MANILA, October 4, 2018 – Amidst rising global uncertainty and inflationary pressures, the Philippine economy is poised to remain strong and is projected to grow at 6.5 percent in 2018, 6.7 percent in 2019, and 6.6 percent in 2020, according to the Philippines Economic Update (PEU) released today by World Bank.
Growth slowed in the first half of 2018 due to weak exports of electronics and lower production from agriculture and fisheries due to unfavorable weather conditions.
Growth is expected to speed up in the second half of 2018 and in early 2019 due to rising government expenditure for infrastructure.
The PEU notes that there are considerable risks to the current growth forecasts, among them increasing global uncertainty due to trade tensions between the US and China as well as the rising interest rates in the US. This could raise external financing cost and further weaken the peso.
“To manage these risks, maintaining strong macroeconomic fundamentals is key. At the same time, accelerating structural reforms to improve investments in physical infrastructure and make better use of capital, labor, and technology to increase productivity remains a very important agenda for the Philippines,” said Mara K. Warwick, World Bank Country Director for Brunei, Malaysia, Philippines and Thailand. “In the long-term, sustaining high productivity growth is critical for the country to become a prosperous society free of poverty.”
“The Philippines is fairly resilient against capital outflows compared to many of its neighbors in the East Asia Region,” said Birgit Hansl, World Bank Lead Economist for Brunei, Malaysia, Philippines, and Thailand. “It has large foreign reserves, flexible exchange-rate, low public debt, and robust remittance inflows. At this juncture, preserving the country’s resilience rests in large part on preventing the current-account deficit from widening too much and too fast.”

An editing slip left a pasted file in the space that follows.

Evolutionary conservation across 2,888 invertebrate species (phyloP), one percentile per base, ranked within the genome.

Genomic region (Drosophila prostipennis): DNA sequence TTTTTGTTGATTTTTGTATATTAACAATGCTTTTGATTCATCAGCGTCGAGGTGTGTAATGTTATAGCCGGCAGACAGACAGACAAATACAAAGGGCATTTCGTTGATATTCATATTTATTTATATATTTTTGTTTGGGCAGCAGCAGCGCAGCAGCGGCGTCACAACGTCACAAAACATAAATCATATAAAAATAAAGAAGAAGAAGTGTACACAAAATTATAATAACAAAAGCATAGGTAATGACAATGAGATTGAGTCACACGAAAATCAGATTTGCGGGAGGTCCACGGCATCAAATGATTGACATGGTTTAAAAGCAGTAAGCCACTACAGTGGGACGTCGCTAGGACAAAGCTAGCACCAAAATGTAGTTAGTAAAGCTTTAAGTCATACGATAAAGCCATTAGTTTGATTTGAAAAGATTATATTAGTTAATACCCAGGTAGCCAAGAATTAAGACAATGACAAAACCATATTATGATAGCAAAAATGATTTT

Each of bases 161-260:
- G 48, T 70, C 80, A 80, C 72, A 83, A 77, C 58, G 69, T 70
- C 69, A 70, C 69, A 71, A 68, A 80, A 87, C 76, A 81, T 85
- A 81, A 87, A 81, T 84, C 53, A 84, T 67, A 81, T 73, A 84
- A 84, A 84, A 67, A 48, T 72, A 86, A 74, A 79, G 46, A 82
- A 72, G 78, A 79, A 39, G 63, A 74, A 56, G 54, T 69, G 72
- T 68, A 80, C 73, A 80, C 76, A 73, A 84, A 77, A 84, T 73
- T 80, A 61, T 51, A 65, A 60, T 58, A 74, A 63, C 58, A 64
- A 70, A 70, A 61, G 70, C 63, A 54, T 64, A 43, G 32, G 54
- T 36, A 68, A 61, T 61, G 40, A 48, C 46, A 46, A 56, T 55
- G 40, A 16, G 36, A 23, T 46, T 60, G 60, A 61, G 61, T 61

Also, high inflation rate poses another risk to growth which could dampen private consumption and investments.
“High inflation can affect the welfare of the poor and vulnerable households as they spend over two-thirds of their expenditure on food and transport. This can potentially slow progress on poverty reduction,” said Rong Qian, World Bank Senior Economist. “While easing up rules for importing food products can help curb inflation, addressing structural challenges in the agriculture sector can help prevent food supply constraints in the future.”
According to the PEU, priority policy areas that the country needs to focus on in the long-term include improving market competition through regulatory reforms, improving trade and investment climate policies and regulations, and reducing labor market rigidities and costs.
In addition, reforms that boost domestic growth and reduce vulnerabilities of the country’s farming and fisheries sector will be essential to sustain high and broad-based growth.